Mumbai: Air ticket stands between girl from Kamathipura and her dreams

This 20-year-old from the city’s red-light district was accepted to a prestigious study-abroad course, but might not be able to go unless she raises the funds for an international air ticket

For two girls born in Kamathipura, Mumbai’s red-light district, it was a dream come true when they were told they had been accepted to one of the world’s most prestigious study-abroad programmes, Semester at Sea (SAS). But a lack of funds could now sour this dream for one of them, as she does not have the money to buy an air ticket to the US, where the course is scheduled to begin in just over a week.

Kavita and Shweta are half-sisters and best friends, and are thrilled at the opportunity to attend the course together
Kavita and Shweta are half-sisters and best friends, and are thrilled at the opportunity to attend the course together 

mid-day had reported earlier that the two, Kavita Hosmani and Shweta Katti, are the only Indians to be selected for the semester that will take place on a ship that will take them to 15 cities across 12 countries in 112 days (‘Two girls from red-light area in Mumbai to sail around the world’, mid-day, October 23).

As half sisters and best friends, the duo are inseparable, and were thrilled that they would be attending the six-month course together. However, while Shweta got a full scholarship for the programme, Kavita received partial funding, and has to arrange for the rest of the money on her own. But with just days to go before the course starts on January 7, Kavita is stuck, without enough money for a ticket to the US.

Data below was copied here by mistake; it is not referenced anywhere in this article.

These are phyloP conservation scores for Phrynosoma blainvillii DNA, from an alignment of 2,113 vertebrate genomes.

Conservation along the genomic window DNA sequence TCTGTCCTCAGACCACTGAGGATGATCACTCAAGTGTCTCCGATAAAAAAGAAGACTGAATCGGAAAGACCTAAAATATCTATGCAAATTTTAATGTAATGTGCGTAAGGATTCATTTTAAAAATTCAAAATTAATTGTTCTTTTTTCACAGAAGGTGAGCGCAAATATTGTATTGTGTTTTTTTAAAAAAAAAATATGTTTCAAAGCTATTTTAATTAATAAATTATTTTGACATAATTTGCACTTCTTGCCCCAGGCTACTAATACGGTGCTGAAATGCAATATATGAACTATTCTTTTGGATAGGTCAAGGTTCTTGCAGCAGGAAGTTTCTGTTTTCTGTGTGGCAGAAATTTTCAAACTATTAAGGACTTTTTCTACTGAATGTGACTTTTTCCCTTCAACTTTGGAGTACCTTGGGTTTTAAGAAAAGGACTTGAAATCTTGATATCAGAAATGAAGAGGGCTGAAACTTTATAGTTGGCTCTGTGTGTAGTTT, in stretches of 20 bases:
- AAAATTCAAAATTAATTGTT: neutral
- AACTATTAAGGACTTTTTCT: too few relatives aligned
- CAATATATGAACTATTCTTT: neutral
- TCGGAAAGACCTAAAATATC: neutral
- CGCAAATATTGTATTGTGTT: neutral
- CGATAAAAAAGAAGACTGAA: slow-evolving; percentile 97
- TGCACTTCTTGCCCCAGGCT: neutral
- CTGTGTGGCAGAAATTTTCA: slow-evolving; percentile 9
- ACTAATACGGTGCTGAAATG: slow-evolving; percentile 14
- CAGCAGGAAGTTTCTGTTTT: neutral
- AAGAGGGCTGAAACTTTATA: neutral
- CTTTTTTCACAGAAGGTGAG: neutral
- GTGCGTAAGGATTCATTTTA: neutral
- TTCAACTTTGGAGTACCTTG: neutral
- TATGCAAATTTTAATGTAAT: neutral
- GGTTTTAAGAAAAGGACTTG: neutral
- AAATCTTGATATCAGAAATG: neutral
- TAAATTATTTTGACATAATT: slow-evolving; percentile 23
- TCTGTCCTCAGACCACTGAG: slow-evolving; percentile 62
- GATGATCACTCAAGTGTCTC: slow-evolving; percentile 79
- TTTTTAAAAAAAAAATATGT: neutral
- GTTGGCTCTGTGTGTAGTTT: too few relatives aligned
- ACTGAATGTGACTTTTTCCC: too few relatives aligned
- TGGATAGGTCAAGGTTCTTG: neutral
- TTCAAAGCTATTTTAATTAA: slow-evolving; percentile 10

“Shweta received a scholarship with full board and tuition. Kavita received $17,000 and we had to raise the remaining $8,000. Plus there are additional costs such as visas, passports, etc,” said Robin Chaurasia, one of the founders of Kranti, an NGO that works to uplift girls from red-light areas. She added that Kavita now needs another $1,400, so she can fly to the US by January 5 and begin her semester.

Road blocks
Kavita had already faced and cleared several hurdles in her efforts to prepare for the trip. When she had applied for a passport, the police had refused to verify her address and she had shifted to another house within Kamathipura. Because of this, her application was closed twice, resulting in a month’s delay.

“We applied again about 10 days ago, and got the passport with the help of the Regional Passport Office, and then started applying for visas. So now, all we need is a plane ticket from Mumbai to San Diego, to make this amazing experience happen,” added Chaurasia. Despite the challenges she has faced, and the uncertainty over whether she will finally be able to fly to San Diego, Kavita’s outlook is positive.

“There were so many times I thought it would never work out. I couldn’t get the passport at first, and the police in the red-light area refused to help. But, I never imagined it would all come together. I’m so thankful for everyone’s help. It is my dream to sail around the world and study with my sister,” she said.

Travelling school
Semester at Sea (SAS) is a six-month educational programme that is run on cruise ships, where students attend classes on a variety of subjects while the ship is at sea. The ship tours across several countries, giving students an opportunity to learn about those places and explore them as well.

Want to help?
Contact Robin Chaurasia from Kranti NGO on 97573 53449

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